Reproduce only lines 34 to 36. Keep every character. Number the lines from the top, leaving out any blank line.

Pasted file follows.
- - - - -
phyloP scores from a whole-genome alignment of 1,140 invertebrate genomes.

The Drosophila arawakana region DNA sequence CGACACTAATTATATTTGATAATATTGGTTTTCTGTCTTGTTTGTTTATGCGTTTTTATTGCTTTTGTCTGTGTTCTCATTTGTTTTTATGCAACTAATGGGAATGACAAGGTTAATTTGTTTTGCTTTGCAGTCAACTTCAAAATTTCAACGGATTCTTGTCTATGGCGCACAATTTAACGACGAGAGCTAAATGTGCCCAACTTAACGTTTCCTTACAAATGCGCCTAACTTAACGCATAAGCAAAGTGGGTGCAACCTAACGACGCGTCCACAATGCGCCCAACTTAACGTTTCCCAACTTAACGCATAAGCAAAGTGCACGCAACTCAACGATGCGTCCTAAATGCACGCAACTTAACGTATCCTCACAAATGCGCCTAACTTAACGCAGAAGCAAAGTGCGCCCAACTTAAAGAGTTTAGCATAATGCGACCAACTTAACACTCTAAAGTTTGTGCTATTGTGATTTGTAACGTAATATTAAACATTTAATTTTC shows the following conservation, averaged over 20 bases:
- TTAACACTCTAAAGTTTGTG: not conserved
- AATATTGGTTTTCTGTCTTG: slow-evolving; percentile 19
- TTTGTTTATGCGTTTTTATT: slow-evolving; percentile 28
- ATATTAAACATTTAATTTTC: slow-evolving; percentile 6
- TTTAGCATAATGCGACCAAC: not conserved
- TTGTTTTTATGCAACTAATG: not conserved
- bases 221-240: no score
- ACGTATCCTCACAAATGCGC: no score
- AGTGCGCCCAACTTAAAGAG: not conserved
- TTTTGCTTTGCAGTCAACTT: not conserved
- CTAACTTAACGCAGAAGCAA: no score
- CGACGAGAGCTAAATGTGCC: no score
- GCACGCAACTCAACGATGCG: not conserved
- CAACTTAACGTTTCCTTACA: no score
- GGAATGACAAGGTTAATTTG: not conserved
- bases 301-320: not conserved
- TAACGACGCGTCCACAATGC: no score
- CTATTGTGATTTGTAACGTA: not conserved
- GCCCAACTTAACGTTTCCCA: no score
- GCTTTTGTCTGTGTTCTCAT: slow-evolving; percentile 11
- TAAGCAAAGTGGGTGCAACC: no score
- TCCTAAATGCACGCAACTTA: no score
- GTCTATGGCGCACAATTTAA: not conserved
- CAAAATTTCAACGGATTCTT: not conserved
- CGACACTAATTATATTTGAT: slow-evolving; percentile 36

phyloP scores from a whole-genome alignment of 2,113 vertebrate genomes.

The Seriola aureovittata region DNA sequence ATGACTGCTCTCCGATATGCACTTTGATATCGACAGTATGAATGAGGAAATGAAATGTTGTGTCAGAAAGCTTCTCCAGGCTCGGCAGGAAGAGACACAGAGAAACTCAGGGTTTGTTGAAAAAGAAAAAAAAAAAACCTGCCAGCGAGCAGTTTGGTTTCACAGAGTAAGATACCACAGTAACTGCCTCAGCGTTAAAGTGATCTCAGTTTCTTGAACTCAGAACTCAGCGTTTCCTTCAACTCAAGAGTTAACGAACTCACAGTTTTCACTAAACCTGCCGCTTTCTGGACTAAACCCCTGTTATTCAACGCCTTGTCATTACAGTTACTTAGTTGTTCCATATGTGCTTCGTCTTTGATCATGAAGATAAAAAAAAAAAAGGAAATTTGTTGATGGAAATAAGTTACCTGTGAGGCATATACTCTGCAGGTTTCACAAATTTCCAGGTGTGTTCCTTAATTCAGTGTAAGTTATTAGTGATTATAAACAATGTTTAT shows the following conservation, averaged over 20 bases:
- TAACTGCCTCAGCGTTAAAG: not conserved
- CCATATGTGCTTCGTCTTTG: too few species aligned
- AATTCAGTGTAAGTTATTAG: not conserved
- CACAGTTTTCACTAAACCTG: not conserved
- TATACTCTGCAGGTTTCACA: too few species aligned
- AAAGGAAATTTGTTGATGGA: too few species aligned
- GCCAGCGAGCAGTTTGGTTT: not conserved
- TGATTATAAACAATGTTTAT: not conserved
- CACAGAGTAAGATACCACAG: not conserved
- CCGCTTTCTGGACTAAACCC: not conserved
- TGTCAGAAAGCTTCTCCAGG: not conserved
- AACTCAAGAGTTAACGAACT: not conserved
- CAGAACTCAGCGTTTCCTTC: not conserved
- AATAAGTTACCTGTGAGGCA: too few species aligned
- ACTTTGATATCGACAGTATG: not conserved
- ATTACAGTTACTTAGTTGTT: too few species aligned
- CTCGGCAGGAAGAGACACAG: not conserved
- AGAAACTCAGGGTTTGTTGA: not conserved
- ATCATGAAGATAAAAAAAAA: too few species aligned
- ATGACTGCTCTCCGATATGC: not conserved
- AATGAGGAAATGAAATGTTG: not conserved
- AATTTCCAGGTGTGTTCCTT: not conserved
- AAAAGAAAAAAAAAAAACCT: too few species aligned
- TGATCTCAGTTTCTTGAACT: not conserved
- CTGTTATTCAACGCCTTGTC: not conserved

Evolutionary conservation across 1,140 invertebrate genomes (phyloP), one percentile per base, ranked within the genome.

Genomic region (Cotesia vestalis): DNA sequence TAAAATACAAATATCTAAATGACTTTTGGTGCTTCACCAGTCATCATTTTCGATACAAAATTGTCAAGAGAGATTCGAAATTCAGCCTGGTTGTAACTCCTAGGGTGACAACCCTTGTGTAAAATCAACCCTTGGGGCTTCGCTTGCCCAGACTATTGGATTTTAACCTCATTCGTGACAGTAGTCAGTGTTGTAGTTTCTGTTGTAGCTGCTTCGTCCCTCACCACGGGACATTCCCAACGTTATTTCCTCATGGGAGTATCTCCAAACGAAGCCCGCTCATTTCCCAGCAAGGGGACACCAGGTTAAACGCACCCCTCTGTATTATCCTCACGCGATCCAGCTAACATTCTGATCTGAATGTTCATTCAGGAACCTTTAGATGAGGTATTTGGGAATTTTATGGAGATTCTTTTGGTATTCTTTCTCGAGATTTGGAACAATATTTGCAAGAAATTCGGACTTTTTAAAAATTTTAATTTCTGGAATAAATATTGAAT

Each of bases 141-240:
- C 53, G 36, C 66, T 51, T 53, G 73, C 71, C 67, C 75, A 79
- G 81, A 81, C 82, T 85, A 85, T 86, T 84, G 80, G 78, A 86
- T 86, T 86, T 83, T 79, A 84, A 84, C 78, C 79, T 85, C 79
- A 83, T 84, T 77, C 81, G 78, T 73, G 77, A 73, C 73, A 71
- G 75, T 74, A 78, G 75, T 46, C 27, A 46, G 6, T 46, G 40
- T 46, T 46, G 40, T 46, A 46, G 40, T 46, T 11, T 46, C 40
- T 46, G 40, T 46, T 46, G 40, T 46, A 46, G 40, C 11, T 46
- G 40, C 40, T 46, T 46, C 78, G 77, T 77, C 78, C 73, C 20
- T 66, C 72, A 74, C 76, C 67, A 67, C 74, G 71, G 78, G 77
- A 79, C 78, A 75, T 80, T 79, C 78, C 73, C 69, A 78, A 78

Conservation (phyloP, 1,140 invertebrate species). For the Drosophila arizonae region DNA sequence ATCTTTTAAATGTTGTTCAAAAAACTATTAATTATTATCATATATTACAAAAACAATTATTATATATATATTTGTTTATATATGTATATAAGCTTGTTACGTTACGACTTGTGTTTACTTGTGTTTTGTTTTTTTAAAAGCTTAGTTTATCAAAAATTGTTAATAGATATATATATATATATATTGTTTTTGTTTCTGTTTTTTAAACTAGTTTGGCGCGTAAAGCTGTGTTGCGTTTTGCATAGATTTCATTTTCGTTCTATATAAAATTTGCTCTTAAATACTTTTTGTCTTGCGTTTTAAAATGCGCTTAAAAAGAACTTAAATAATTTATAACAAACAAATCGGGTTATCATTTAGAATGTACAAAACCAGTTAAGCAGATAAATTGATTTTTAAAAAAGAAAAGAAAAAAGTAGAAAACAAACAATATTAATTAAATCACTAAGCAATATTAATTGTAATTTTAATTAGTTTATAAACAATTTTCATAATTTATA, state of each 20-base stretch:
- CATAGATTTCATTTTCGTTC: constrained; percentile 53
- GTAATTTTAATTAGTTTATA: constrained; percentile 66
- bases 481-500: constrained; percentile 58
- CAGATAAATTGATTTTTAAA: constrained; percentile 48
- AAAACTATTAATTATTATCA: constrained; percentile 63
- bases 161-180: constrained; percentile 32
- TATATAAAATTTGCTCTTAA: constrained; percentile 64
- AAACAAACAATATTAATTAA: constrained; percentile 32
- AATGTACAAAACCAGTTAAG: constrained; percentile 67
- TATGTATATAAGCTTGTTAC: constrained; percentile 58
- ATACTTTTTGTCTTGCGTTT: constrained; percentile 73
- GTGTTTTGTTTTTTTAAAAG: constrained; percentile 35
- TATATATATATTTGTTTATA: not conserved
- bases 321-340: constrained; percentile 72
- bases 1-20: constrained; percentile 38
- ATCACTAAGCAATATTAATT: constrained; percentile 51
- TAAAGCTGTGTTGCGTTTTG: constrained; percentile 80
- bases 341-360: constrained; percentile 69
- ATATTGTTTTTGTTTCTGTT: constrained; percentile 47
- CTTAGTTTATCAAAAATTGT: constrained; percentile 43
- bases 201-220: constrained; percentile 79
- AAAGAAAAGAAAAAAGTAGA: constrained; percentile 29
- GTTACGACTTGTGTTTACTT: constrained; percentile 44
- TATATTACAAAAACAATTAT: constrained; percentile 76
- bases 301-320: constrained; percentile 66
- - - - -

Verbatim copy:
- TATACTCTGCAGGTTTCACA: too few species aligned
- AAAGGAAATTTGTTGATGGA: too few species aligned
- GCCAGCGAGCAGTTTGGTTT: not conserved